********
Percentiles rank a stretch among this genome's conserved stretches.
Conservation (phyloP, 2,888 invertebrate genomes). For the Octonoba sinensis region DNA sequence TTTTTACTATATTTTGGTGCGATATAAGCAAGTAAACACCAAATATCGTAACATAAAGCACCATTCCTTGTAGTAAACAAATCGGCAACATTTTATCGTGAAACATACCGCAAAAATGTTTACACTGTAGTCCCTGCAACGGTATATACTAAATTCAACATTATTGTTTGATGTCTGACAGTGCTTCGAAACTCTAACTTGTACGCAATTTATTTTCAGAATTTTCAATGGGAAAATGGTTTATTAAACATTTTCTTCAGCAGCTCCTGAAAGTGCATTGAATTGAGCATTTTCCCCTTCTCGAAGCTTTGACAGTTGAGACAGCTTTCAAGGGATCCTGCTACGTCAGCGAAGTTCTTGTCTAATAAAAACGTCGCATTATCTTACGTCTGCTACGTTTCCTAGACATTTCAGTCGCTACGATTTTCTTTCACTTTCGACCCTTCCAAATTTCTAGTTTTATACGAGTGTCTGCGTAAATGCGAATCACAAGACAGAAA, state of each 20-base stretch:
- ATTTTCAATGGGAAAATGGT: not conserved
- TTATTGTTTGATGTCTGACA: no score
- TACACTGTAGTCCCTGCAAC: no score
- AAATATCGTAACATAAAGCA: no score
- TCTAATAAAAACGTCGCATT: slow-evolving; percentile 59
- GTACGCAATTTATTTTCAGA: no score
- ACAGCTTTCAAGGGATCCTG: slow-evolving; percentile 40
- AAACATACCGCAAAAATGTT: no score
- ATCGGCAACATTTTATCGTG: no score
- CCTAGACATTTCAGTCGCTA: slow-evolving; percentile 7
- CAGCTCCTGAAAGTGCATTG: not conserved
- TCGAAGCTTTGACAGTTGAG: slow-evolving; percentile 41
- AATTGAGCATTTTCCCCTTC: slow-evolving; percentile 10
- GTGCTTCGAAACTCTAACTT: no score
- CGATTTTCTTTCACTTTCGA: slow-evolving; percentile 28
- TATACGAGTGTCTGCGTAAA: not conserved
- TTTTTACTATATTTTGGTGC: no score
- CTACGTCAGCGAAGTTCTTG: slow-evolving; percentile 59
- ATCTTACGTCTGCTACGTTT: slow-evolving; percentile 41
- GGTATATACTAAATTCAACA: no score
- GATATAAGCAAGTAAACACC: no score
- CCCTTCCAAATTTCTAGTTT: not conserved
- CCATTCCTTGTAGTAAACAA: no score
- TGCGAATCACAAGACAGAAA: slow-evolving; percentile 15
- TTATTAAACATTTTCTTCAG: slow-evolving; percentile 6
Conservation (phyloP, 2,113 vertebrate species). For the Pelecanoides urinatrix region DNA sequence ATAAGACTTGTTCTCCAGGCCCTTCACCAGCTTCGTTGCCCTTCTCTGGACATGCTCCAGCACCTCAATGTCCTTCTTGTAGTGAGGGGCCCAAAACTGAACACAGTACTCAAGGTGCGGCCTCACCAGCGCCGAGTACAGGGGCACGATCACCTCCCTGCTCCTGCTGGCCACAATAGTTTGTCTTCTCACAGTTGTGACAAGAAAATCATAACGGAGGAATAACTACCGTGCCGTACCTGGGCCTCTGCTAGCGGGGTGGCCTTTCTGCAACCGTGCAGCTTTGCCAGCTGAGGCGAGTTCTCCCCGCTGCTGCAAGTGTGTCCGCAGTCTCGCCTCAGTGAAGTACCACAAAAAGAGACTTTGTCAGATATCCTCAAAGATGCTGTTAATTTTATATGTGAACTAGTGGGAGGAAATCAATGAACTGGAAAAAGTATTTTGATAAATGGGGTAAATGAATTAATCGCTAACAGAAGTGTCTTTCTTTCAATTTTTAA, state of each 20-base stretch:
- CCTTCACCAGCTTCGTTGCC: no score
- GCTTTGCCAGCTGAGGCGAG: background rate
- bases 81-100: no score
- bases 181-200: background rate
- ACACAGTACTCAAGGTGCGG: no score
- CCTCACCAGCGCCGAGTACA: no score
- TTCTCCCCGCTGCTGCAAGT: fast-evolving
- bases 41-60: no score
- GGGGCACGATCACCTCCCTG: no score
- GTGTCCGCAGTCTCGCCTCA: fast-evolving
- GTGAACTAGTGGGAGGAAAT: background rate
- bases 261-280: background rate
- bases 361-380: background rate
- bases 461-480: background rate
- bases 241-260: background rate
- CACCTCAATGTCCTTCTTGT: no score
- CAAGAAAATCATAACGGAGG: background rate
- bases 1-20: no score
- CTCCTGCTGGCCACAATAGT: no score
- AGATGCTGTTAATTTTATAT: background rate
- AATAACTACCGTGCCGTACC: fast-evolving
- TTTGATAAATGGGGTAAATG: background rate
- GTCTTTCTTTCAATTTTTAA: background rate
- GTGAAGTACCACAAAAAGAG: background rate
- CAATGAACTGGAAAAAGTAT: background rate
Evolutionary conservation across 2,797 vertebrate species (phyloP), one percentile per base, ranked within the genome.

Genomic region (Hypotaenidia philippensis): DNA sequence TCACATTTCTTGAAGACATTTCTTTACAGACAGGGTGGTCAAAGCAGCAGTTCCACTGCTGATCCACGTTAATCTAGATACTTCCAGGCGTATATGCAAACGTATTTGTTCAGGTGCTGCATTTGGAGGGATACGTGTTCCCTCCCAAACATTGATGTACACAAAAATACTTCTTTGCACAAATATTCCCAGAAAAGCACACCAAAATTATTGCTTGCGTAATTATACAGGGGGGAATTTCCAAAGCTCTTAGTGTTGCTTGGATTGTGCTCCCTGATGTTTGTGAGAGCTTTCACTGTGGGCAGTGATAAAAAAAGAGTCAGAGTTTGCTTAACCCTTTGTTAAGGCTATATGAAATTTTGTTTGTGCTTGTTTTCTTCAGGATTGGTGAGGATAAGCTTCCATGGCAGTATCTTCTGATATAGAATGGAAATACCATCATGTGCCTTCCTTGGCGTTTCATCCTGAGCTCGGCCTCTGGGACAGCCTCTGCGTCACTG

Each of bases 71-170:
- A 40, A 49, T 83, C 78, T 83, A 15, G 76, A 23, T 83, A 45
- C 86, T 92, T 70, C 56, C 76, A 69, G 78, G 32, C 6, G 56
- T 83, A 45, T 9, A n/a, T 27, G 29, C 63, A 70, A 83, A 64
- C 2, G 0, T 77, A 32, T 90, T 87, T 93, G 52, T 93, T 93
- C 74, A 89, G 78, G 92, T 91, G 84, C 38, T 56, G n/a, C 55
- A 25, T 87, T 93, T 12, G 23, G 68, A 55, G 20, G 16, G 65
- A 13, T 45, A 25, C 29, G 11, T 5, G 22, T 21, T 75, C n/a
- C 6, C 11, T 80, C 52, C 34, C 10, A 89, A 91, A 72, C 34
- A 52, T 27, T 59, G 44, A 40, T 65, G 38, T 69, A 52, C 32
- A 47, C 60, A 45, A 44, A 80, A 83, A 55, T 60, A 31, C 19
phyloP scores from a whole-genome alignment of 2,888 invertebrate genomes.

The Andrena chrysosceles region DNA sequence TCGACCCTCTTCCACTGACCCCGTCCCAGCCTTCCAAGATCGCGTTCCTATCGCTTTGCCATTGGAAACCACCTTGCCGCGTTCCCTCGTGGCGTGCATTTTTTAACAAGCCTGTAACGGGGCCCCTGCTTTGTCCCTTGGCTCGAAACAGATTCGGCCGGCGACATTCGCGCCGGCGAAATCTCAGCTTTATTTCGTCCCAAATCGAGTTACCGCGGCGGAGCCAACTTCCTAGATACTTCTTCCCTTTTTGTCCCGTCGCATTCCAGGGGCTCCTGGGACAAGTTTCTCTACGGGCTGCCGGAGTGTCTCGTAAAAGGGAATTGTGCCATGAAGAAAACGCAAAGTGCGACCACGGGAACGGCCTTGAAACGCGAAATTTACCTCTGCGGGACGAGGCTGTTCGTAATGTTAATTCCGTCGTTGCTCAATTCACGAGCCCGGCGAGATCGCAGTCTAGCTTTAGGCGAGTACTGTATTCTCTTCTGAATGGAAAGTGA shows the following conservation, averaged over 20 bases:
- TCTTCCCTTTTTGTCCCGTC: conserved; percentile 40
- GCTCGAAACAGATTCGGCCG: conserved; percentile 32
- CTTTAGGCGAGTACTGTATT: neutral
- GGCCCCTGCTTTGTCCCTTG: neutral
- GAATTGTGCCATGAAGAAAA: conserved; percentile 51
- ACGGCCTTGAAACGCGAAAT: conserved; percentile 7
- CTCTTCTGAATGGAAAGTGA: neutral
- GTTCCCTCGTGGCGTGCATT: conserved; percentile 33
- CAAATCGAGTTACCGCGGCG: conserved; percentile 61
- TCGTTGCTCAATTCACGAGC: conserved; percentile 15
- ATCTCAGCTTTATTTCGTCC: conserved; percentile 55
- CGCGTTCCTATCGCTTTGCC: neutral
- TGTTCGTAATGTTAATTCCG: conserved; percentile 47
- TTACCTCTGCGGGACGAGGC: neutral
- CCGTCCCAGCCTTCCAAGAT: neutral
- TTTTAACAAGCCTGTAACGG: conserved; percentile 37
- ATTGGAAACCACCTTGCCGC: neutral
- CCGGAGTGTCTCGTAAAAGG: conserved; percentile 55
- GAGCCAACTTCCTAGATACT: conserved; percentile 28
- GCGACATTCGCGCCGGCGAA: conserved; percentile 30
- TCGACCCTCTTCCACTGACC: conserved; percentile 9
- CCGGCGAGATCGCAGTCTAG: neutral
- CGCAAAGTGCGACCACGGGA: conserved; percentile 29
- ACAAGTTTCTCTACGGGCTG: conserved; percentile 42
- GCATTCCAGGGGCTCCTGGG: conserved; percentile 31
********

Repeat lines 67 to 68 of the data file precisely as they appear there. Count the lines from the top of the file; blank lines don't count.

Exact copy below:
phyloP scores from a whole-genome alignment of 2,888 invertebrate genomes.

The Andrena chrysosceles region DNA sequence TCGACCCTCTTCCACTGACCCCGTCCCAGCCTTCCAAGATCGCGTTCCTATCGCTTTGCCATTGGAAACCACCTTGCCGCGTTCCCTCGTGGCGTGCATTTTTTAACAAGCCTGTAACGGGGCCCCTGCTTTGTCCCTTGGCTCGAAACAGATTCGGCCGGCGACATTCGCGCCGGCGAAATCTCAGCTTTATTTCGTCCCAAATCGAGTTACCGCGGCGGAGCCAACTTCCTAGATACTTCTTCCCTTTTTGTCCCGTCGCATTCCAGGGGCTCCTGGGACAAGTTTCTCTACGGGCTGCCGGAGTGTCTCGTAAAAGGGAATTGTGCCATGAAGAAAACGCAAAGTGCGACCACGGGAACGGCCTTGAAACGCGAAATTTACCTCTGCGGGACGAGGCTGTTCGTAATGTTAATTCCGTCGTTGCTCAATTCACGAGCCCGGCGAGATCGCAGTCTAGCTTTAGGCGAGTACTGTATTCTCTTCTGAATGGAAAGTGA shows the following conservation, averaged over 20 bases: